We selected studies on at least one of the above-cited tests that have been performed only in women, or that presented results separately by gender. We included studies investigating the respective diagnostic technique in women (and in both women and men) with chest pain. We also reviewed meta-analyses on the subject, as well as the reference lists of review articles and eligible studies to complete search data. The searches covered a time period from inception to December 2007.

Risk stratification

Prevalence, clinical symptomatology, risk factors

The prevalence of CAD in women with chest pain is about 50%, compared with 80% in men.4 Half of the women with chest pain referred to coronary angiography in the Coronary Artery Surgery Study (CASS) had minimal or no coronary stenosis—in comparison to 17% in men.8 Overall, exclusion of CAD is observed five times more frequently in women than in men referred for coronary angiography.9 Reasons for this discrepancy are the higher prevalence in women of non-ischaemic chest pain, as well as less common causes of ischaemia such as vasospastic angina and cardiac syndrome X.5 Cardiac syndrome X characterized by exercise-induced angina and transient ischaemic ST-segment depression in the absence of epicardial obstruction is much more common in postmenopausal women than in men, and has been linked to oestrogen deficiency.10,11 Microvascular abnormalities caused by dysfunction of endothelial as well as vascular smooth muscle cells may be responsible for myocardial ischaemia in patients with syndrome X.10,12,13

There are important sex-related differences in clinical presentation. Whereas initial manifestations of CAD in men are more often myocardial infarction and sudden cardiac death, women are more likely to experience angina as their first symptom. However, chest pain or typical angina is less predictive for CAD in women than in men.5,6 Symptoms of angina in women frequently do not correspond to classical descriptions originally formulated for men. Women more often present with unusual fatigue, dyspnoea, epigastric discomfort, and back, jaw, or neck pain than do men.14 These more likely ‘atypical’ symptoms may be misinterpreted by both patient and doctor, leading to delayed diagnosis and intervention, and possibly contributing to less desirable outcomes. The new onset of symptoms and their relationship to physical activity have been suggested to possess more clinical relevance for women than does their localization.15 In women with suspected but yet undiagnosed CAD, evaluation of chest pain accordingly represents a critical step in the care.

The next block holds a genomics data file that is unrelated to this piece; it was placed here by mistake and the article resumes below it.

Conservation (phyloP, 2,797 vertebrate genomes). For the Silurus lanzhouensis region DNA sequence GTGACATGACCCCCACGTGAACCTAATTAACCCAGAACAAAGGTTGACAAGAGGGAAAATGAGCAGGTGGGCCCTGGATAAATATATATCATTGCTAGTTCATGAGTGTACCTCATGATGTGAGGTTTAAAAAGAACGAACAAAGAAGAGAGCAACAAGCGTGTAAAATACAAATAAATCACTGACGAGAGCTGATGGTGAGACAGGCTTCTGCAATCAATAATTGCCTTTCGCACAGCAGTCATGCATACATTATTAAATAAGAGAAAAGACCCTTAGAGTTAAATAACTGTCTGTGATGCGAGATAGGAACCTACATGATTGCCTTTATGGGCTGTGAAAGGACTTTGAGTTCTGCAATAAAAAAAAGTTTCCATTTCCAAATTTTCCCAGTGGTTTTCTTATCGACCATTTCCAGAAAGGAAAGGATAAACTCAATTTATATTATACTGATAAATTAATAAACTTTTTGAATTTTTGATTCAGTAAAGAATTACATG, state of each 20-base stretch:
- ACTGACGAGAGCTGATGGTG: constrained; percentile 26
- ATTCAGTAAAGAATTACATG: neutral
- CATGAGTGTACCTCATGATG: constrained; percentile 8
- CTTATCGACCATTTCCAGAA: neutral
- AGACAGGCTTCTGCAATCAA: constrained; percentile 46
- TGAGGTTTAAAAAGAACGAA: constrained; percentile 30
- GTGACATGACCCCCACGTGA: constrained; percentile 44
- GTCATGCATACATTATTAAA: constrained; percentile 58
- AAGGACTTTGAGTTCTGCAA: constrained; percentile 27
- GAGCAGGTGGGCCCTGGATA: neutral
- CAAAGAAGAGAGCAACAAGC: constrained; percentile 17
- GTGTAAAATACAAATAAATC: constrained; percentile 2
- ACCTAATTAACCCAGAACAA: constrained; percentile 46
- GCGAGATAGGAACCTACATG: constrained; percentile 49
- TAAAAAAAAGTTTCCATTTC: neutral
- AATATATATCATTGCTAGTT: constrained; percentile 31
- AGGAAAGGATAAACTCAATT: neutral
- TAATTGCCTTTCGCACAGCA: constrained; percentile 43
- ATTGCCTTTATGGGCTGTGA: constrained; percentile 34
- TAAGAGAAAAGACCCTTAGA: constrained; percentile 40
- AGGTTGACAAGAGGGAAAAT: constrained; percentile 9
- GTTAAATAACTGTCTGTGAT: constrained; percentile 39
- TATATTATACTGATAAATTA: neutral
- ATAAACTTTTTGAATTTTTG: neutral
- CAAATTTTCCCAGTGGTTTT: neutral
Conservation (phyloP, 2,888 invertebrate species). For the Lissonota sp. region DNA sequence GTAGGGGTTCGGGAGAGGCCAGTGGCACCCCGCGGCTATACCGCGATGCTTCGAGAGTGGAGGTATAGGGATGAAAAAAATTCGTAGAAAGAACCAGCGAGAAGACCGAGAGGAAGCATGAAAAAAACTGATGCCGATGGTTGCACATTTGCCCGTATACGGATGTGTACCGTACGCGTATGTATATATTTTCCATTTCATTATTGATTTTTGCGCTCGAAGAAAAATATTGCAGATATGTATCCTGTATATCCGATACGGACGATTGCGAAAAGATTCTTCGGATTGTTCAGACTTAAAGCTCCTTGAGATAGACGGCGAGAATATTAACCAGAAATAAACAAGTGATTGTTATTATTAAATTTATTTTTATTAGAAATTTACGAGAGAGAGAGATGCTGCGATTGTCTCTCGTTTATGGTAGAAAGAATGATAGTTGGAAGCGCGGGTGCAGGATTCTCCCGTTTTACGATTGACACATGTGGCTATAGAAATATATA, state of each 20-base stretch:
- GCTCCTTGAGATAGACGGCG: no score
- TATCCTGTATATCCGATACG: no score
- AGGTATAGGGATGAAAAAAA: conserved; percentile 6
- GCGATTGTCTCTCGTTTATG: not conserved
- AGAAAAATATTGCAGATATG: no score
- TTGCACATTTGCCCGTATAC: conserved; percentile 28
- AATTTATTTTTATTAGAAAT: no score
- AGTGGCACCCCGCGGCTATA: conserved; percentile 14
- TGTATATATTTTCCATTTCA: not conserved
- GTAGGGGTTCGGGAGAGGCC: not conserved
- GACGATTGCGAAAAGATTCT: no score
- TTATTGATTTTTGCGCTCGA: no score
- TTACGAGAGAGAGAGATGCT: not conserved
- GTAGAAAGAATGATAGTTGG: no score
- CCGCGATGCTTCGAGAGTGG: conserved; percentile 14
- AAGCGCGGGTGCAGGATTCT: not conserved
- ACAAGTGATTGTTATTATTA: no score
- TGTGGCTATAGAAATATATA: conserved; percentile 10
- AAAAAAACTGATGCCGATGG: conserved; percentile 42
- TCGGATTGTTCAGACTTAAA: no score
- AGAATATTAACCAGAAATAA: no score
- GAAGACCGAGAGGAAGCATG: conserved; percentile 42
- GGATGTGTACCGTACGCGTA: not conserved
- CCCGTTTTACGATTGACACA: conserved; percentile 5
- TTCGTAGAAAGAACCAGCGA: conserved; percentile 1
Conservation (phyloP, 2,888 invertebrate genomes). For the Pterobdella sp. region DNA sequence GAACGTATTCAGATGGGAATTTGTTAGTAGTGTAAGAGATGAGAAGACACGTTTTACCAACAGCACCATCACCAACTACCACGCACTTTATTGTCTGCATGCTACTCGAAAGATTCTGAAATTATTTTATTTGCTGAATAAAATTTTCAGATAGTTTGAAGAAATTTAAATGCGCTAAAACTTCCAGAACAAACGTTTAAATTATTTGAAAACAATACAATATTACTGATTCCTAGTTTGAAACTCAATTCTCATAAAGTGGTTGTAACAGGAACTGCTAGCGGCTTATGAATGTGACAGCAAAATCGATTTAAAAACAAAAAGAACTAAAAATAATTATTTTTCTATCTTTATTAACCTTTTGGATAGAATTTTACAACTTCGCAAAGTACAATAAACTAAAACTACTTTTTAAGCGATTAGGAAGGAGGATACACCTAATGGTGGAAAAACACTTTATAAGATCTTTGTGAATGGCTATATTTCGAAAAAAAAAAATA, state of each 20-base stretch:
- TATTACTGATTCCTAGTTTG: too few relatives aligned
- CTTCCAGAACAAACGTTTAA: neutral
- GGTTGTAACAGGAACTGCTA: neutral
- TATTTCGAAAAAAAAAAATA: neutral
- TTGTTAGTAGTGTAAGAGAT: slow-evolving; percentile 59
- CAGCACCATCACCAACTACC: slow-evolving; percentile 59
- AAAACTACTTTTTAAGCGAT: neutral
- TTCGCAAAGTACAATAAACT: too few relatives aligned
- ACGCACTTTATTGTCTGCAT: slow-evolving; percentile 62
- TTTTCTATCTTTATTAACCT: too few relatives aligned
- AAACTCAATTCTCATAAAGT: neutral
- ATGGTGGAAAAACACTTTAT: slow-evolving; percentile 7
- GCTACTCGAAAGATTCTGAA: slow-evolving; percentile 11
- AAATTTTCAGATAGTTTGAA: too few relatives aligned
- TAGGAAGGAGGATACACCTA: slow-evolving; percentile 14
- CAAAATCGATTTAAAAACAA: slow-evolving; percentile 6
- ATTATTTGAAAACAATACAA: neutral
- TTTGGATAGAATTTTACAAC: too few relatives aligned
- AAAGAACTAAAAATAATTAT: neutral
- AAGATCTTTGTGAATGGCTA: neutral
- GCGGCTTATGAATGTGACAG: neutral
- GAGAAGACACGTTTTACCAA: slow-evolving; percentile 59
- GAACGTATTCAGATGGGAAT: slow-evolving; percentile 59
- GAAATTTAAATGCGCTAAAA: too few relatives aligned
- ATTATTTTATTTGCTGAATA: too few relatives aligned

There is some evidence that cardiovascular risk factors predict the existence and extent of CAD at a higher percentage in women than in men. Among the elderly, hypertension is not only more common in women than in men with CAD, but is also a stronger predictor of CAD in women than in men.5,16,17 Although smoking is still more prevalent among men, an increase in total lifetime intake of tobacco appears to entail a greater increase in risk for women than for men.5,18 With regard to lipid disorders, there is some evidence that low HDL cholesterol levels are a better predictor of the risk of CAD in women than is a high level of LDL.19,20 Triglycerides appear to influence the risk of CAD in women more than in men. The presence of diabetes mellitus is an explicitly more powerful predictor of CAD and its prognosis in women than in men.5,21,22 Diabetes and/or peripheral arterial disease are considered to be CAD risk equivalents, and women with these diseases are therefore classified as high-risk. The metabolic syndrome is a clustering of the risk factors known to have the ability to predict incident cardiovascular disease or diabetes.23 Research from the Nurses' Health Study (NHS) demonstrated that the prevalence of the metabolic syndrome was 41% in women with CAD, compared with 18% in disease-free controls.24 There is some evidence that the metabolic syndrome is a stronger predictor of CAD in women than in men.24 C-reactive protein appears to further improve cardiovascular risk classification in women, particularly in those with an intermediate 10-year risk.2527 Among women with or without the metabolic syndrome, C-reactive protein levels add clinically relevant prognostic information concerning future vascular risk.28 Screening for novel risk factors—such as C-reactive protein, as well as subclinical atherosclerosis—can further refine the assessment for cardiovascular risk in women.